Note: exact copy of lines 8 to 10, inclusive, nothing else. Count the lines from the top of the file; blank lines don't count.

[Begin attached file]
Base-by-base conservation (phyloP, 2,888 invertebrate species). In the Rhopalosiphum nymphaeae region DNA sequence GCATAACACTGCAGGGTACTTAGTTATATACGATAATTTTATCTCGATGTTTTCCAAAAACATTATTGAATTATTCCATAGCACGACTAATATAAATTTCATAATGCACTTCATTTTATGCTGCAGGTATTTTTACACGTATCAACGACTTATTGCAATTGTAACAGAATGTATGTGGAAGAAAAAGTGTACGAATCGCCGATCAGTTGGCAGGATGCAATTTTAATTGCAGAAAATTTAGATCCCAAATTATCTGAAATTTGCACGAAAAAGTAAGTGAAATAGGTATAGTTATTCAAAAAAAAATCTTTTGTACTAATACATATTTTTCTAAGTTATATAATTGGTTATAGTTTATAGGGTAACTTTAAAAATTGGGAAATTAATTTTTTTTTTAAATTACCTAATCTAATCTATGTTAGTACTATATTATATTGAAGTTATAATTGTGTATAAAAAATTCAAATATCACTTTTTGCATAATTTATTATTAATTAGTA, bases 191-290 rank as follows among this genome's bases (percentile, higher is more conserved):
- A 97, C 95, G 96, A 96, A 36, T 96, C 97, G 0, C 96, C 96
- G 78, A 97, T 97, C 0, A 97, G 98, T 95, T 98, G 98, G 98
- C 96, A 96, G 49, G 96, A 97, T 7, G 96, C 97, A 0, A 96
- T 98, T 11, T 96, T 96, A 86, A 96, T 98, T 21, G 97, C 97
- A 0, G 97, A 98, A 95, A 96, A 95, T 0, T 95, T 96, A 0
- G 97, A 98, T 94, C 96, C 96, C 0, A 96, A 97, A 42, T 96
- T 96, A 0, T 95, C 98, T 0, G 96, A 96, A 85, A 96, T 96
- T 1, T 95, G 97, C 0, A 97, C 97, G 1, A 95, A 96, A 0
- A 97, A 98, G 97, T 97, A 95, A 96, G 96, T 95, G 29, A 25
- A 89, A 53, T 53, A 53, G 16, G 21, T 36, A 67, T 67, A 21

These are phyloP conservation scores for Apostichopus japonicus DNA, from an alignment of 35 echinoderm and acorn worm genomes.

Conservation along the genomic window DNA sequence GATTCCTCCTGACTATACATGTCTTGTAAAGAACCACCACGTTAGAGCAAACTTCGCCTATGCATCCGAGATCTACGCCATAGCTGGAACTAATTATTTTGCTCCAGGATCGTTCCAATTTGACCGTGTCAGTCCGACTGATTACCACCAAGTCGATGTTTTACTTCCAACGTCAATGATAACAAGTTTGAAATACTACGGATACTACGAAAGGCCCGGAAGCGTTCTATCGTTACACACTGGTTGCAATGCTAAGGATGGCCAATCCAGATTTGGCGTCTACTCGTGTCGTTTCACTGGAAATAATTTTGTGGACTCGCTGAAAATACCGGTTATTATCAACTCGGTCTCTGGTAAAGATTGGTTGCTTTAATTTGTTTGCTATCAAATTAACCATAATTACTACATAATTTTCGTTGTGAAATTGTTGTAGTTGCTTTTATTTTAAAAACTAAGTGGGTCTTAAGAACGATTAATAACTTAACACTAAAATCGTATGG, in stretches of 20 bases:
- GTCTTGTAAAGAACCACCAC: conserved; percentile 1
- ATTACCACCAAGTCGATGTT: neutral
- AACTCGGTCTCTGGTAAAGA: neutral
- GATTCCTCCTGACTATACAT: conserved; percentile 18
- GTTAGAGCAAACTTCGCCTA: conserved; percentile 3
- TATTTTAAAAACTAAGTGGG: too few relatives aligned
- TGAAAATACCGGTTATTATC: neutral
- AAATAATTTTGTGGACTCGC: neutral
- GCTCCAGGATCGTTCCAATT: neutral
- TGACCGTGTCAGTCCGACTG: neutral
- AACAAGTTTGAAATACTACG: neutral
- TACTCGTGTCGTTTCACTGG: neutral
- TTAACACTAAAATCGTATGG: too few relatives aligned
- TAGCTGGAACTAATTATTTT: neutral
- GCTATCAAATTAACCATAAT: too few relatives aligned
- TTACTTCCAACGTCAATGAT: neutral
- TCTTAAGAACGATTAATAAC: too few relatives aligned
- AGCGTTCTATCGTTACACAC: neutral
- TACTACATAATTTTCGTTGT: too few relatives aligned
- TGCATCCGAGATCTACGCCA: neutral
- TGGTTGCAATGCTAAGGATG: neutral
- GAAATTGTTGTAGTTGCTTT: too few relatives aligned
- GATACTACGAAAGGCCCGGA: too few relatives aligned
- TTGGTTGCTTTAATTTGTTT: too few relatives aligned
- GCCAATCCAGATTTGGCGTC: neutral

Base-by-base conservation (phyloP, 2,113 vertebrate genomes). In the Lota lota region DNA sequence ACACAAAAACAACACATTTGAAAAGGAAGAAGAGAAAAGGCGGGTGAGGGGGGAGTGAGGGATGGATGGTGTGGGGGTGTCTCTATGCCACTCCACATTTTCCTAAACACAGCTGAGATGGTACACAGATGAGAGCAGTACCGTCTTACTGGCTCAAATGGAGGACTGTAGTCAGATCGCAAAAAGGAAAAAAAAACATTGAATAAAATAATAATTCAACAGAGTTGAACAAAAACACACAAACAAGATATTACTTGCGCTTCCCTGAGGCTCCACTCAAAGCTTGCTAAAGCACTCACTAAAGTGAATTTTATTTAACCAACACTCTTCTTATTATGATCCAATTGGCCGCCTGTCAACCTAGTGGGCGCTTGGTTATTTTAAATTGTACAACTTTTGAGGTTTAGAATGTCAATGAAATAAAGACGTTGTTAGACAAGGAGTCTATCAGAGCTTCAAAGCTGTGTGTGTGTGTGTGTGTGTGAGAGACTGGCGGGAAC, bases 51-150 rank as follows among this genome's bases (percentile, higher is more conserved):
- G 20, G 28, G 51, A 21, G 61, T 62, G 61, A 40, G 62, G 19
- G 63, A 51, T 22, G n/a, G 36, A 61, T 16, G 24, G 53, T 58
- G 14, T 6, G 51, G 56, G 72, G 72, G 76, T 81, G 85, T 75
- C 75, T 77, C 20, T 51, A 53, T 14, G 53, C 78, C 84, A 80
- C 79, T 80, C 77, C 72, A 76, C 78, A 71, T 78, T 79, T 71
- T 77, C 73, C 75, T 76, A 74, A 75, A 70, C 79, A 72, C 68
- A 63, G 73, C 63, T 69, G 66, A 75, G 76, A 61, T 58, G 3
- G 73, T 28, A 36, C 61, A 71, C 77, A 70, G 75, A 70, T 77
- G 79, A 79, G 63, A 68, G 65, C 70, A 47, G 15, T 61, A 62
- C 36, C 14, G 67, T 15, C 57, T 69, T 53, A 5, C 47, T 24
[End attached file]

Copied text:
- T 96, A 0, T 95, C 98, T 0, G 96, A 96, A 85, A 96, T 96
- T 1, T 95, G 97, C 0, A 97, C 97, G 1, A 95, A 96, A 0
- A 97, A 98, G 97, T 97, A 95, A 96, G 96, T 95, G 29, A 25